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A Lady in Disguise by Sandra Byrd

Daughters of Hampshire #3 
384 Pages, March 21st 2017, Howard Books
Print, ebook and audio 

In this intriguing novel of romance, mystery, and clever disguise set in Victorian England, a young woman investigates the murder of her own father.

After the mysterious death of her father, Miss Gillian Young takes a new job as the principal costume designer at the renowned Drury Lane Theatre Royal. But while she remembers her father as a kind, well-respected man of the Police Force, clues she uncovers indicate he’d been living a double life: a haunting photograph of a young woman; train stubs for secret trips just before his death; and a receipt for a large sum of money. Are these items evidence of her father’s guilty secrets? His longtime police partner thinks so.

Then Gillian meets the dashing Viscount Thomas Lockwood. Their attraction is instant and inescapable. As their romantic involvement grows, Gillian begins to suspect even Lockwood’s motives. Does Lord Lockwood truly love her? Or is his interest a front for the desire to own her newly inherited property? And what should she make of her friend’s suggestion that Lockwood or men like him were involved in the murder of her father?

Soon Gillian is convinced that her father has left evidence somewhere that can prove his innocence and reveal the guilty party. But someone wants to stop her from discovering it. The closer she comes to uncovering it, the more menacing her opposition grows. With her life on the line, Gillian takes on an ingenious disguise and takes on the role of a lifetime to reveal the true killer—before it’s too late both for her and for those that she loves.

I’ve read and enjoyed the last two instalments in the Daughters of Hampshire series, by Sandra Byrd, an author who I discovered relatively recently. Although the books are part of a trilogy, and set in the same geographical region, they can be read as standalone titles, as the characters bear no relation to one another, and do not appear in successive books, as they do in some series.
As with the others, A Lady in Disguise was a Victorian Romance with hints of a Gothic Thriller. Mist of Midnight was excellent, Bride of a Distant Isle was very good if a little far-fetched in places, but in my opinion, this one was the best of them all.

Meticulously researched, with a strong sense of period and of place, and cleverly interwoven historical details, including the early days of the now world famous organization known as the Salvation Army, the early Metropolitan Police force, and even references to the embryonic women’s suffrage movement. The details also allowed to the faith elements to be bought into the story, in a realistic manner which fitted the period, and did not come over as too preachy. Even the events of the last chapter, which some people might object to, were acceptable, when is some other novels like this they come across as cheating.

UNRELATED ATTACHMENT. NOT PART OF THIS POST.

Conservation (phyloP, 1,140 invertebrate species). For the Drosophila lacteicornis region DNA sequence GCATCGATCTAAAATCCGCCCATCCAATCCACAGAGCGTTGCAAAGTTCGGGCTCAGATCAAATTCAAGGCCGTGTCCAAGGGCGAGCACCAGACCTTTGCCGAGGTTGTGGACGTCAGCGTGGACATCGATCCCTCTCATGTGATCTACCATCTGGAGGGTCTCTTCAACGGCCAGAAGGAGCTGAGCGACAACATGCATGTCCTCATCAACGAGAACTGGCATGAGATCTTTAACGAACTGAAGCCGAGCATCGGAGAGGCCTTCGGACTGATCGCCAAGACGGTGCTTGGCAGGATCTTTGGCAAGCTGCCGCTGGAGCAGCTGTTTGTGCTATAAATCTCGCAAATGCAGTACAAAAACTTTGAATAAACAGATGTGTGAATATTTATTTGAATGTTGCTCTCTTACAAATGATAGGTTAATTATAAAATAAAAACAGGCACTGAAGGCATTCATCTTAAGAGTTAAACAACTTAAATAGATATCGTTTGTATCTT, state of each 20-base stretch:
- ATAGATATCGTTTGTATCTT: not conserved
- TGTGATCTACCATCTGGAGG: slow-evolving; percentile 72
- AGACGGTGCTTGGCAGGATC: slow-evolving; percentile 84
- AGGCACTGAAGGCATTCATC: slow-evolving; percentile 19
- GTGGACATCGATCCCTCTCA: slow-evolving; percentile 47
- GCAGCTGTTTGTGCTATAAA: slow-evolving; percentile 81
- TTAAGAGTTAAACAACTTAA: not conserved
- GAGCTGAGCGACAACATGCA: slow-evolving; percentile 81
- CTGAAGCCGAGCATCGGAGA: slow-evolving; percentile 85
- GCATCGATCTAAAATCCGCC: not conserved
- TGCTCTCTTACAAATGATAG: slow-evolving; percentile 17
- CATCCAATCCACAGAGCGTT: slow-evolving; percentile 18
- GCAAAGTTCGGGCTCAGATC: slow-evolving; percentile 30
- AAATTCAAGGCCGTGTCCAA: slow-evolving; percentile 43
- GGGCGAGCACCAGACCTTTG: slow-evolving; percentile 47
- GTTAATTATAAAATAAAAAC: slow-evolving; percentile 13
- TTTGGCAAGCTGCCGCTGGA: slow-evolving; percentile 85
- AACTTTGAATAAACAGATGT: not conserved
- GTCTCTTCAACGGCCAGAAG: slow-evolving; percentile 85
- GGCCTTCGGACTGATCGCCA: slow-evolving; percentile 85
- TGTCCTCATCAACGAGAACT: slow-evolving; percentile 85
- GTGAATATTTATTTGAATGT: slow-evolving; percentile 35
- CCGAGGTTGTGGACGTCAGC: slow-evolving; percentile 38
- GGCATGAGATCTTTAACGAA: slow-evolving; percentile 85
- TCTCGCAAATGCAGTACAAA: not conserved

Some readers may wish to be forewarned that this novel does have rather a dark tone at times, and handles some very difficult and controversial issues including human trafficking, child prostitution and police corruption. I felt that these were dealt with sensitively, without the whole thing taking on a seedy or sleazy tone. Whilst this is categorized as Romance, I felt the romantic elements were often the in background, with the plot and activities of the character being given more prominence, and the protagonists remaining true to their character. Hence, the romance did not come over as simpering, mushy or fluffy as some romances do.

Finally, some American authors have trouble pulling off a British setting, but Sandra Byrd does it magnificently (helped in no small part by some British Beta readers). My only complaints were the rather odd name that the heroine Gillian used for her mother Mamma (which sounded like it was somewhere between the American Momma, and the archaic British Mama), and couple of scenes which bordered on the improbable.
Other than that, though, this was a wonderful read, meriting a Five-star rating which I rarely give. Recommended for any lover of Victorian Historical and Clean Fiction, and Romance.

I requested a copy of this book from the Published Howard Books, via Netgalley. I was not required to write a positive review and all opinions expressed are my own. 


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